Indoor positioning aims at navigation inside areas with no GPS-data availability, and could be employed in many applications such as augmented reality, autonomous driving specially inside closed areas and tunnels. In this paper, a deep neural network based architecture has been proposed to address this problem. In this regard, a tandem set of convolutional neural networks, as well as a Pix2Pix GAN network have been leveraged to perform as the scene classifier, scene RGB image to point cloud converter, and position regressor, respectively. The proposed architecture outperforms the previous works, including our recent work, in the sense that it makes data generation task easier and more robust against scene small variations, whilst the accuracy of the positioning is remarkably well, for both Cartesian position and quaternion information of the camera.


Ali Ghofrani, Rahil Mahdian Toroghi, Seyed Mojtaba Tabatabaie, Seyed Maziar Tabasi \address Faculty of Technology and Media Engineering, Iran Broadcasting University (IRIBU), Tehran, Iran
CEO/CTO at Alpha Reality, AR/VR Solution Company,, {smtabatabaie,m.tabasi} {keywords} Indoor positioning, point cloud data, Convolutional neural networks, Generative adversarial networks, Pix2Pix GAN.

1 Introduction

Global positioning system is a problem, which has been contributed using navigation systems, and GPS satellites. The indoor positioning, on the other hand is still challenging task due to the fact that inside covered areas with no GPS signal available, image processing tasks are the only solutions to be resorted (e.g., SIFT and SURF). These methods are not very accurate [10]. The main reason is the existence of several identical patterns inside the buildings, which could easily fool the positioning system.

The first data-driven approach using convolutional neural networks (CNN) was POSENET  [5], which could work for a limited open area. Further, a geometry-aware system was proposed for camera localization which incorporated perceptual and temporal features to improve the precision,  [3]. However, both these methods were applicable in outdoor positioning. In most traditional indoor positioning systems, which do not involve wireless means [15], the depth-assisted camera is necessary to be used [16], which is not always available in real-world scenarios, such as mobile handsets.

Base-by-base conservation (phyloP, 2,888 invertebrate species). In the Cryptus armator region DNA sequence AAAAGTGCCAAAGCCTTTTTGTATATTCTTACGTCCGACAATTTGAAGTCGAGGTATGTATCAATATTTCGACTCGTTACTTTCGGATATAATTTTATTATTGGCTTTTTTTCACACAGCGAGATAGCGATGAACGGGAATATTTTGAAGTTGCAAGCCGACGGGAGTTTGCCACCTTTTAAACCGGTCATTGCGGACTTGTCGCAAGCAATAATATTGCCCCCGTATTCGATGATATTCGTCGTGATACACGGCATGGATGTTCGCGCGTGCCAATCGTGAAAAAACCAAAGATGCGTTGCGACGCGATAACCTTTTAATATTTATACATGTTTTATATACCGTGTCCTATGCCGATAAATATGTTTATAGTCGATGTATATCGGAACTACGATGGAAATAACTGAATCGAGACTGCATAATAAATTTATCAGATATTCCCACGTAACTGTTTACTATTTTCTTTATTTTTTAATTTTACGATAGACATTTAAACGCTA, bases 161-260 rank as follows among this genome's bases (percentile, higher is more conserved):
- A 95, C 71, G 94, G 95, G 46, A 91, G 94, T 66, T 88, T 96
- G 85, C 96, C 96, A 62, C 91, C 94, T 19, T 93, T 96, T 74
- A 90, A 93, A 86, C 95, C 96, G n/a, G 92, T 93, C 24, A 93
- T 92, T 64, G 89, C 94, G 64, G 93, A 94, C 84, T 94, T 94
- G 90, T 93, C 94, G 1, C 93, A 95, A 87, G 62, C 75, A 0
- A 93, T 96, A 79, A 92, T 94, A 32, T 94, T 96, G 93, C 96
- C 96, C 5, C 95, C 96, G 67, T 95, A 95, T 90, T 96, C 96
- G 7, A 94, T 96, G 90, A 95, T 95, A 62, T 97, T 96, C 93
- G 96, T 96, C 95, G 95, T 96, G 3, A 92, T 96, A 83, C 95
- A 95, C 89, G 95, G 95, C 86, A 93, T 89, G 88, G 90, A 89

The first indoor positioning system using deep neural networks, was proposed by the authors of this paper [2], through scanning of the desired area segments using photogrammetry method. A classifier is then trained by a CNN structure (i.e. EfficientNet [12]), and followed by a MobileNet CNN structure [9], which has already been trained to perform as a regressor. This structure could achieve a remarkable precision result for the Cartesian position and quaternion information of the camera [2]. The remaining challenge of the previous work is that, generation of such a huge amount of RGB data for training the deep neural network is an overwhelming task. Moreover, for the case in which the area is subject to small changes, then the RGB based data is no longer trustable and the output of the previous system is not robust, at all.

A solution to the aforementioned problem would be to generate a point cloud data using a LiDAR system rather than RGB cameras, which is both easier and more robust.

In this work, we extended our research to investigate whether it would be possible for our regressor-CNN to be driven by a point-cloud data, rather than the RGB image. Wang et al. in [14], showed that it would be possible to detect the object using its associated point-cloud data. On the other hand, Shi et al. [11], showed that it is possible to render the point-cloud data into associated images using GAN neural networks [4].